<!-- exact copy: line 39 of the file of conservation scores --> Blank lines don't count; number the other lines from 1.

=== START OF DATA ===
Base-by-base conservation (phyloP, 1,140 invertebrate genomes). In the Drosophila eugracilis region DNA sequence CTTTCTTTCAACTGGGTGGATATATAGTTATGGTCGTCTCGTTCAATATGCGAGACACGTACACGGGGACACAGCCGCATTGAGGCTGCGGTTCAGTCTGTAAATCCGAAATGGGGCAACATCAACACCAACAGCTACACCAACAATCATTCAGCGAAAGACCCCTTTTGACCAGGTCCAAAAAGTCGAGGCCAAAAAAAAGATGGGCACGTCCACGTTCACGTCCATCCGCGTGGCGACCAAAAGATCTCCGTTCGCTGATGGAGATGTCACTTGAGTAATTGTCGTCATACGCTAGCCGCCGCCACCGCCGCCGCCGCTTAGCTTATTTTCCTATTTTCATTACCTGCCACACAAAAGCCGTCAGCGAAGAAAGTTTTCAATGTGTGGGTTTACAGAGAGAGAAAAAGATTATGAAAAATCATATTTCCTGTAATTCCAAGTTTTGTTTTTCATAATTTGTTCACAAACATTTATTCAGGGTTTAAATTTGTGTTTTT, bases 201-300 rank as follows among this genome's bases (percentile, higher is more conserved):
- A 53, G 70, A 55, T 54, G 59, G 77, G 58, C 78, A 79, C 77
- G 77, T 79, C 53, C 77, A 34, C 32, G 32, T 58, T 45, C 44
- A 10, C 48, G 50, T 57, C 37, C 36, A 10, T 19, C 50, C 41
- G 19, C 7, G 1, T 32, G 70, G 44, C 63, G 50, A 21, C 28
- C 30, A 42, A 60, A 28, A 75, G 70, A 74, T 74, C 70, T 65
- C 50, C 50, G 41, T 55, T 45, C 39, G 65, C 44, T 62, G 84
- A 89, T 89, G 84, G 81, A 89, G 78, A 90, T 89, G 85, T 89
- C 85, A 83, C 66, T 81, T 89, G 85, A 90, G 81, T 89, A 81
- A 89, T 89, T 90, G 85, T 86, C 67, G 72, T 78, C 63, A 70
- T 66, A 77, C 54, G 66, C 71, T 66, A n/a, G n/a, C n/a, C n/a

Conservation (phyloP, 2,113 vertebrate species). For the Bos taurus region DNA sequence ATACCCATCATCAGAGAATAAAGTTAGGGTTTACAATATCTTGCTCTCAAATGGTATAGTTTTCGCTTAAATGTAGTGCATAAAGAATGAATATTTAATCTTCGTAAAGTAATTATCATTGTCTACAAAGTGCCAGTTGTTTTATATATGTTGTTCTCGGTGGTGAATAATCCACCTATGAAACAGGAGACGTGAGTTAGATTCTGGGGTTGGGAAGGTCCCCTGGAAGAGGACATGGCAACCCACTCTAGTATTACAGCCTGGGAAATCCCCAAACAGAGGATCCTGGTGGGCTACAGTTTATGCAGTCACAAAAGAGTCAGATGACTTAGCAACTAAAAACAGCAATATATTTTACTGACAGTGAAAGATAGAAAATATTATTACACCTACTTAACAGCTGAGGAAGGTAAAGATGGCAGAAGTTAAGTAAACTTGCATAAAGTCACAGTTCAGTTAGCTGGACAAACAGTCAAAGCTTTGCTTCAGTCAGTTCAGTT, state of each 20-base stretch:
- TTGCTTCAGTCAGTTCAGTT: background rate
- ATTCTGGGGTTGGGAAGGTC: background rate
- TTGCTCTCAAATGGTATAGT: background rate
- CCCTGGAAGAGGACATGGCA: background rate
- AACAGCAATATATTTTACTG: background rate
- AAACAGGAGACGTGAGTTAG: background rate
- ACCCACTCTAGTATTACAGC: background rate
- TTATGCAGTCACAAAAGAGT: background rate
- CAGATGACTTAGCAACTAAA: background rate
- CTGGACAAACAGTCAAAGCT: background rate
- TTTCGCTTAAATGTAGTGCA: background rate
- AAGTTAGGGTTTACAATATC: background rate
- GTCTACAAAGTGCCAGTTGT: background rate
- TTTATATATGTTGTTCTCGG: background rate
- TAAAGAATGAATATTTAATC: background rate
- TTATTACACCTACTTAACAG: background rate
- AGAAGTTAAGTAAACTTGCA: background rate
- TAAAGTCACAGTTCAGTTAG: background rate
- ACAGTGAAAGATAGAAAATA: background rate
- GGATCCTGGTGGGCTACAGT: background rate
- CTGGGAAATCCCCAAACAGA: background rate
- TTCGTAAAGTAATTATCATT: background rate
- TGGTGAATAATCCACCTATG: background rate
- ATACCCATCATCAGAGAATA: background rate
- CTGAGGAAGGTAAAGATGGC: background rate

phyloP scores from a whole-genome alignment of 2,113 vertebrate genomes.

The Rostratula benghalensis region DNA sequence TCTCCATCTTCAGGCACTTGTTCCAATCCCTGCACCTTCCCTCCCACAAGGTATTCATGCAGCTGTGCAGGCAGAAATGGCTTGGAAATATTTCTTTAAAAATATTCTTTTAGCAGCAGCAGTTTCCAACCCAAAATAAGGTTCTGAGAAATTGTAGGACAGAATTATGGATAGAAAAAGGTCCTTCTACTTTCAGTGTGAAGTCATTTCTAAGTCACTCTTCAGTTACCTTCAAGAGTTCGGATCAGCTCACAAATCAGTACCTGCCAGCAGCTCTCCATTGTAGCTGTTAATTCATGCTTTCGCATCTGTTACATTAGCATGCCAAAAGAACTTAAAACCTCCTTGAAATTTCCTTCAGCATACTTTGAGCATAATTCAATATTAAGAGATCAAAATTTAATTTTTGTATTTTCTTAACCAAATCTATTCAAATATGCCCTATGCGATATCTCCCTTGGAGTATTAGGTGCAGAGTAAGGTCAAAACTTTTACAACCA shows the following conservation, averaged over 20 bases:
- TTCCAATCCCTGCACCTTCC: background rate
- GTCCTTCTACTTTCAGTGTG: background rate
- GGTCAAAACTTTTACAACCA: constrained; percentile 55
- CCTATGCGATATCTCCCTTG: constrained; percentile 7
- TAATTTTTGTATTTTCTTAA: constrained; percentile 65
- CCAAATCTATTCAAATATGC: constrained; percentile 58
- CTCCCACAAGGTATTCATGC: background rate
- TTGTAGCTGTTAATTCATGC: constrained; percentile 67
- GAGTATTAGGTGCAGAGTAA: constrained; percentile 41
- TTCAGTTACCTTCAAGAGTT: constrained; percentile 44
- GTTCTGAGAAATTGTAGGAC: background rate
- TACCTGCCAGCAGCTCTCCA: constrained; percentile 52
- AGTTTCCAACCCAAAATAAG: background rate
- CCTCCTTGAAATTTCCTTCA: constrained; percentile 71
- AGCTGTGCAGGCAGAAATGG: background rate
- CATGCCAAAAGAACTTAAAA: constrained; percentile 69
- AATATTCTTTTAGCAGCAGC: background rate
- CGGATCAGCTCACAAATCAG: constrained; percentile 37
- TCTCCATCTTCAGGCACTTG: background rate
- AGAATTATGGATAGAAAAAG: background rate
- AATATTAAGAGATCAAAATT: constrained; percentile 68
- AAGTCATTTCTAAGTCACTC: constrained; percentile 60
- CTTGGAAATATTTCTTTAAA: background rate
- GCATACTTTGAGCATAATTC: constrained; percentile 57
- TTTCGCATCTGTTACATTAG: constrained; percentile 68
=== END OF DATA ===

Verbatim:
The Rostratula benghalensis region DNA sequence TCTCCATCTTCAGGCACTTGTTCCAATCCCTGCACCTTCCCTCCCACAAGGTATTCATGCAGCTGTGCAGGCAGAAATGGCTTGGAAATATTTCTTTAAAAATATTCTTTTAGCAGCAGCAGTTTCCAACCCAAAATAAGGTTCTGAGAAATTGTAGGACAGAATTATGGATAGAAAAAGGTCCTTCTACTTTCAGTGTGAAGTCATTTCTAAGTCACTCTTCAGTTACCTTCAAGAGTTCGGATCAGCTCACAAATCAGTACCTGCCAGCAGCTCTCCATTGTAGCTGTTAATTCATGCTTTCGCATCTGTTACATTAGCATGCCAAAAGAACTTAAAACCTCCTTGAAATTTCCTTCAGCATACTTTGAGCATAATTCAATATTAAGAGATCAAAATTTAATTTTTGTATTTTCTTAACCAAATCTATTCAAATATGCCCTATGCGATATCTCCCTTGGAGTATTAGGTGCAGAGTAAGGTCAAAACTTTTACAACCA shows the following conservation, averaged over 20 bases: